A limitation of this paper is that only three case studies are provided, further examples would provide a greater pool of exemplars for others to draw on. However, by focusing upon student nurse education in learning environment, these examples are transferable to other settings.

Practical implications

The practical applications are summarised in a four-step model that can help develop co-productive teaching methods; enable educators to set the climate and generate an understanding of co-production that empowers students and service users.

Social implications

The emphasis and relevance of promoting co-productive working habits early on in nurses’ mental health nursing careers will enable them to raise awareness of future social implications for a range of client groups.

Originality/value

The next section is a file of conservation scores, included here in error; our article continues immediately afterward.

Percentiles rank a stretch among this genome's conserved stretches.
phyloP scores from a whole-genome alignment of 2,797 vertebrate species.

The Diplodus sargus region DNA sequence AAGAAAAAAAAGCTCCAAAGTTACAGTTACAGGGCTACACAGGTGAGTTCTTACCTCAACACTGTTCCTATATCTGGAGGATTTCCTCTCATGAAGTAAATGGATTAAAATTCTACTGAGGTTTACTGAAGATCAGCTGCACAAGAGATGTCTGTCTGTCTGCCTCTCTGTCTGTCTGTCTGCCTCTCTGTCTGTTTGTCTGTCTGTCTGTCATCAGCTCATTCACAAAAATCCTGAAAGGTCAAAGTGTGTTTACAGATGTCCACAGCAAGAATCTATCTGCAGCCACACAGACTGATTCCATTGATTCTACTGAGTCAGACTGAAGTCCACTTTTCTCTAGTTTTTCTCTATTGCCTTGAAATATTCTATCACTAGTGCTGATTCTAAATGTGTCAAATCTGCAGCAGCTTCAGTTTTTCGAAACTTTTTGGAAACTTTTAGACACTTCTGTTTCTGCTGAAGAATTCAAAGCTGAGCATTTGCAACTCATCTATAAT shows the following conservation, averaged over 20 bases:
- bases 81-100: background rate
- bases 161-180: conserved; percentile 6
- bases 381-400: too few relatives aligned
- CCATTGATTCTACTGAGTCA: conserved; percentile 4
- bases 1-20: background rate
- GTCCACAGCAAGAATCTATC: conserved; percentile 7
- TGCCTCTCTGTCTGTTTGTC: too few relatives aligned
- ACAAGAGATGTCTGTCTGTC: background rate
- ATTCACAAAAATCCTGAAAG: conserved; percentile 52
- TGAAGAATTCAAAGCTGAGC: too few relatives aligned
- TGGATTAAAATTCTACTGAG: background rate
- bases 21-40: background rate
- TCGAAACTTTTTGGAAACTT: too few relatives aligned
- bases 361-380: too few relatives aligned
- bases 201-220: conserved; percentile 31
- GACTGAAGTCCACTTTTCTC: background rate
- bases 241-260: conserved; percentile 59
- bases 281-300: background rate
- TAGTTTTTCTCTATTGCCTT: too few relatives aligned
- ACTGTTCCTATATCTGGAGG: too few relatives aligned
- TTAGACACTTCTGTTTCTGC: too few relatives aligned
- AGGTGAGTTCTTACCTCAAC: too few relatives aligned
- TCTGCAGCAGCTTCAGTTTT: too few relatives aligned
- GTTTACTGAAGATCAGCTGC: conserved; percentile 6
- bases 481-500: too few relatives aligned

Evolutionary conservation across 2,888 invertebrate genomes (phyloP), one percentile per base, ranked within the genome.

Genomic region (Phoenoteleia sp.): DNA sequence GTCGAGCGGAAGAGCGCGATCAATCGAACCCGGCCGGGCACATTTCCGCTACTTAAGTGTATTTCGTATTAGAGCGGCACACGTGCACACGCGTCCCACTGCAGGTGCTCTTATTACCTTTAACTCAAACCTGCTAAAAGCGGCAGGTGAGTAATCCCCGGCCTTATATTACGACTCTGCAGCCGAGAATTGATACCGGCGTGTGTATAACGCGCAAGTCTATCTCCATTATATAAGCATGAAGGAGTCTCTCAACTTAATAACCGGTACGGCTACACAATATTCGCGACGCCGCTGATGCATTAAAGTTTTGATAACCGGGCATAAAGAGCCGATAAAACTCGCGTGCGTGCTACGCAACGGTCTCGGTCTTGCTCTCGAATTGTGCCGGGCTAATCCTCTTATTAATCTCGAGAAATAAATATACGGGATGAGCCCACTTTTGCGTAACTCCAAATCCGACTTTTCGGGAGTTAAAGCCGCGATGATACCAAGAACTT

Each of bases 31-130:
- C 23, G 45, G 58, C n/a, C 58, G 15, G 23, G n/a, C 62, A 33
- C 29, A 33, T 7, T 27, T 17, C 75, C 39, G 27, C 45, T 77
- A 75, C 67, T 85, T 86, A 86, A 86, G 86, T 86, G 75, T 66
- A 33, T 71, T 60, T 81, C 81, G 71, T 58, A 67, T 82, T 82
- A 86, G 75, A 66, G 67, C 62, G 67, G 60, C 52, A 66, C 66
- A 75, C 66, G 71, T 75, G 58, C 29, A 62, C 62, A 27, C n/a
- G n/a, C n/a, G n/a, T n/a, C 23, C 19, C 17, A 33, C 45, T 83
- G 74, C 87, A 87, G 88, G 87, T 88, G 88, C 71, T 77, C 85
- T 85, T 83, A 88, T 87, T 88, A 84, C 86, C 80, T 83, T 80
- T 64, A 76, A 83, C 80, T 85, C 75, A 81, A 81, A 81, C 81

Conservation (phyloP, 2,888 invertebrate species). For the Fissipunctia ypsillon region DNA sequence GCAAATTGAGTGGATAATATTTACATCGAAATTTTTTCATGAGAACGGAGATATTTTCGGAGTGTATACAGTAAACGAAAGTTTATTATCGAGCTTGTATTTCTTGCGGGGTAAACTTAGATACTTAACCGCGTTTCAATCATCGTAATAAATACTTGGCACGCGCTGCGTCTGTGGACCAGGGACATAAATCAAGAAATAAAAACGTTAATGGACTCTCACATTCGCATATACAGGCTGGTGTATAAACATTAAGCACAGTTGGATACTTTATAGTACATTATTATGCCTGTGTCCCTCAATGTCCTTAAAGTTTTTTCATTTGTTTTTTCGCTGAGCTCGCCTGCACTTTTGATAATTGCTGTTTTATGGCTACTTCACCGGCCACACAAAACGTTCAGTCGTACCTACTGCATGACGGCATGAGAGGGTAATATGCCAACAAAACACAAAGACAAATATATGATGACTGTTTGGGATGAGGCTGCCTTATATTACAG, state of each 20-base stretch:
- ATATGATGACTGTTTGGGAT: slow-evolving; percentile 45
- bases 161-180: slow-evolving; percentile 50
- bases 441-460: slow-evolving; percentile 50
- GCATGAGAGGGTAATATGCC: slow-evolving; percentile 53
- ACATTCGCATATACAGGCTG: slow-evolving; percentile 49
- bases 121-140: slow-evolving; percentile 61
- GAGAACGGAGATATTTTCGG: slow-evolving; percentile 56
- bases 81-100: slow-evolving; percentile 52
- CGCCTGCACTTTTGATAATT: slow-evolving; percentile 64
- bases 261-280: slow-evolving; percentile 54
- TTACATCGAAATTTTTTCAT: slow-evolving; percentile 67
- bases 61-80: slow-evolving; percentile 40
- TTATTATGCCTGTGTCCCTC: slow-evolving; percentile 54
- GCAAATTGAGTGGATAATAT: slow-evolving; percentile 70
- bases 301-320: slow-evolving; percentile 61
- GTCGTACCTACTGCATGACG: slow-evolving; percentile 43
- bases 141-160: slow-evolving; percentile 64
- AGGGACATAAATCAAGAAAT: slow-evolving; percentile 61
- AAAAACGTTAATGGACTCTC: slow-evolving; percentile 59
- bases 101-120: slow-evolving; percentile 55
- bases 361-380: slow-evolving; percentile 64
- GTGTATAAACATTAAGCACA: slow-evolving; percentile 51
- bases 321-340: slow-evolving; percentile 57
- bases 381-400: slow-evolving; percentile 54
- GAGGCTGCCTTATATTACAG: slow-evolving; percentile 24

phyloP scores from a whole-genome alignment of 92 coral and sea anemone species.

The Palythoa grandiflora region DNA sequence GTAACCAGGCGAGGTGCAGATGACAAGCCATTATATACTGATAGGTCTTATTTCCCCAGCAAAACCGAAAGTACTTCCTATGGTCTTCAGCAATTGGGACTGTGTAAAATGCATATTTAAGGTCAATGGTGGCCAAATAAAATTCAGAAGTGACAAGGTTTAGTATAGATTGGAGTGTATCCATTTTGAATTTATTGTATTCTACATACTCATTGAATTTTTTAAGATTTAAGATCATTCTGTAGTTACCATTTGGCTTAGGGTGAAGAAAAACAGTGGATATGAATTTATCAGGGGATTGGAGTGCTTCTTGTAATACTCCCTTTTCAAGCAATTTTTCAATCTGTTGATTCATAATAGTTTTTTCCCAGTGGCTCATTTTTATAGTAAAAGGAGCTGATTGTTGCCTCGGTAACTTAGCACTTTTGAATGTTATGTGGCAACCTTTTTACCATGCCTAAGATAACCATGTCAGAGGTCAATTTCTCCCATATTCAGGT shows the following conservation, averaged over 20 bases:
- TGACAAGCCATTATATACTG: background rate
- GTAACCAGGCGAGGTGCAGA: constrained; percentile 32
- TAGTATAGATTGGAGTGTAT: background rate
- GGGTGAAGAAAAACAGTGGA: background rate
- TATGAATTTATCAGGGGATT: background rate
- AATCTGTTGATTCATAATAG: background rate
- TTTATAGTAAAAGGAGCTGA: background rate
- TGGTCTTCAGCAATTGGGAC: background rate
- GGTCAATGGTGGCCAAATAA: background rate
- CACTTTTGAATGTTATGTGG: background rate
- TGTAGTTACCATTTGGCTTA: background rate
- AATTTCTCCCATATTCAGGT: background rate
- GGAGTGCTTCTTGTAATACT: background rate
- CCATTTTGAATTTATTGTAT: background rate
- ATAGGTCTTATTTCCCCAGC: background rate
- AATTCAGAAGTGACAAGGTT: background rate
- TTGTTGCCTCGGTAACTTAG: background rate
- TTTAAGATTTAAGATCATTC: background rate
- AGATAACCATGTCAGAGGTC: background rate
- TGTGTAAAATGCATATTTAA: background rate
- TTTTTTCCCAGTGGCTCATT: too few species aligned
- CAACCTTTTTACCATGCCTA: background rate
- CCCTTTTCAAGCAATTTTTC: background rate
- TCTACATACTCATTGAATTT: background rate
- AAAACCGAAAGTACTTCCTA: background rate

This paper focuses upon mental health student nurses whilst providing an innovative model to facilitate co-production experiences applicable in a range of settings.

Details

The Journal of Mental Health Training, Education and Practice, vol. 14 no. 6
Type: Research Article
ISSN: 1755-6228

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Article
Publication date: 23 November 2020

Lauren T. Meaux, Stephanie C. Doran and Jennifer M. Cox

Unconscious biases against certain groups aid in forming assumptions which may be promulgated in the USA via popular news media linking rare but memorable violent acts…

Abstract

Purpose

Unconscious biases against certain groups aid in forming assumptions which may be promulgated in the USA via popular news media linking rare but memorable violent acts with specific groups. However, the relationship between marginalized group association, assumptions regarding the motive for violent acts and individual media consumption has never been directly examined. This study aims to directly examine this relationship.